Insured losses to onshore property resulting from Hurricane Ida’s winds and storm surge will range from $17 billion to $25 billion, according to estimates from modeling firm AIR Worldwide.
AIR’s modeled insured loss estimates include insured physical damage to property (residential, commercial, industrial, auto), both structures and their contents from winds, wind-borne debris, storm surge and the impact of demand surge.
The Verisk subsidiary’s industry loss estimates also reflect an adjustment to account for increased material and other repair costs in the current construction market. Hurricane flood losses are not included in AIR estimates at this time.
Ida made two landfalls in Louisiana on Aug. 29, both at Category 4 strength. The storm’s first landfall was near Port Fourchon about 60 miles south of New Orleans, with a maximum sustained wind speed of 150 mph; its second landfall was southwest of Galliano, with a maximum sustained wind speed of 145 mph. New Orleans experienced strong winds on the order of 90-100 mph due to the large windfield and a slow decay of the storm.
According to AIR, the storm surge Ida produced was along expected lines and generally not as severe as Hurricane Katrina’s—particularly in Mississippi and New Orleans — which was fully protected by the city’s levee system. However, some areas of southeastern Louisiana with insufficient protection experienced severe storm surge during Ida.
Hurricane Ida has had a significant impact on Louisiana refinery operations and Gulf of Mexico production, causing a crude supply chain disruption. According to another Verisk company, Wood Mackenzie, utility disruptions caused by lack of power, mobile data services and water could lead to Ida becoming a long-tailed event when it comes to claims reporting and payouts.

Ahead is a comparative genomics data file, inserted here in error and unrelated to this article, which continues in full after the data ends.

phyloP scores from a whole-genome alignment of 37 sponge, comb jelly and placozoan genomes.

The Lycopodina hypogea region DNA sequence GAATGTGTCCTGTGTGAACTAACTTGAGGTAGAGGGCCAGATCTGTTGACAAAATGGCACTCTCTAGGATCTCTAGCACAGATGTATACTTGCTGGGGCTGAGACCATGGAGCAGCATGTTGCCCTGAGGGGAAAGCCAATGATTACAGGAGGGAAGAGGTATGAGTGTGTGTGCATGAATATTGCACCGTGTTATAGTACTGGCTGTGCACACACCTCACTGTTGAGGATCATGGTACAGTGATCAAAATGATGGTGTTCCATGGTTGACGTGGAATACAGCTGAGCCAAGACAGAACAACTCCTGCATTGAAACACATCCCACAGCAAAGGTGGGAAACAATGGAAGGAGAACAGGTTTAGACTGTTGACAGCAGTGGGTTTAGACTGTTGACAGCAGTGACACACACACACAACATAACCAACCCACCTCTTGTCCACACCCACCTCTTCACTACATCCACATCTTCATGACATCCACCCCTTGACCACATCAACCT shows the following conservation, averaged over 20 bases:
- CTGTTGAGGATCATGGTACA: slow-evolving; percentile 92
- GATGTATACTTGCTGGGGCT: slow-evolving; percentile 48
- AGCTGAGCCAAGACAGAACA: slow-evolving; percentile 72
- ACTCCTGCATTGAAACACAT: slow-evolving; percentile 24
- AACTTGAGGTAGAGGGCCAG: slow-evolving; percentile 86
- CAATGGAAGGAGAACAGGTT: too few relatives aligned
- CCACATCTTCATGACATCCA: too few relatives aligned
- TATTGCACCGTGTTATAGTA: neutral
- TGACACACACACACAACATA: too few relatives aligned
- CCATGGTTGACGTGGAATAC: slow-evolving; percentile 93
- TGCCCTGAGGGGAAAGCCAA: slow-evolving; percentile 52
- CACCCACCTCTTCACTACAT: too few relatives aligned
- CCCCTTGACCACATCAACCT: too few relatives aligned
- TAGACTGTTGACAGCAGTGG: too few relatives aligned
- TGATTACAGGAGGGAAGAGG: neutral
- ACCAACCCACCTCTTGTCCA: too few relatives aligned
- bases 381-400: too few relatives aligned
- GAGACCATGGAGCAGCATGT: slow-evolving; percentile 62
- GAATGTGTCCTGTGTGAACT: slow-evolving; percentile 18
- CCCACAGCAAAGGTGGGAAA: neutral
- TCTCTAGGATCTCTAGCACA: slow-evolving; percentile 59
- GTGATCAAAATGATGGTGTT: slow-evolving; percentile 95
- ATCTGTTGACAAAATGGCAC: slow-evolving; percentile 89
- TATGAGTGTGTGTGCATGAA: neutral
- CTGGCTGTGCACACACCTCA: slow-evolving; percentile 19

While New Orleans’ levees held, the city was not spared Ida’s wind impacts. Areas close to where Ida made landfall such as LaFourche Parish, where Port Fourchon is located, were particularly hard hit. Grand Isle Parish, a barrier island, has been declared uninhabitable. Even in towns just inland from where Ida came ashore, such as Galliano and Houma, wind damage was severe to catastrophic, according to AIR.
In terms of storm surge, most New Orleans levees held up well, but some communities to the north, west, south and east of the hurricane protection system that surrounds New Orleans were inundated. Ida’s storm surge inundated far into the bayous and inhabited areas of southeastern Louisiana, as well as areas near Lake Pontchartrain. Minor near-coastal inundation also occurred in Mississippi and Alabama. Key areas flooded by storm surge in Louisiana include Port Fourchon, Grand Isle, Delacroix, Alliance, Lafitte, Jean Lafitte, Barataria, Laplace, Mandeville, Braithwaite, Shell Beach, Galliano, Golden Meadow and Venetian Isles. Surge inundation depth exceeded 10 feet in some places, but several tide gauges near maximum storm surge broke, leading to uncertainty in Ida’s maximum storm surge water level.
According to AIR and Xactware, materials costs have gone up “significantly” in the past year from supply chain disruption in the construction market. Although these costs have moderated since their peak in July when they were 80 percent higher than September of last year, they remain about 30 percent higher. Repair costs are still up significantly, the estimating firms said.
Source: AIR Worldwide
*This story was originally published by our sister publication Insurance Journal
Photo: Homes, businesses and roads are flooded in the aftermath of Hurricane Ida in LaPlace, La., Tuesday, Aug. 31, 2021. (AP Photo/Gerald Herbert)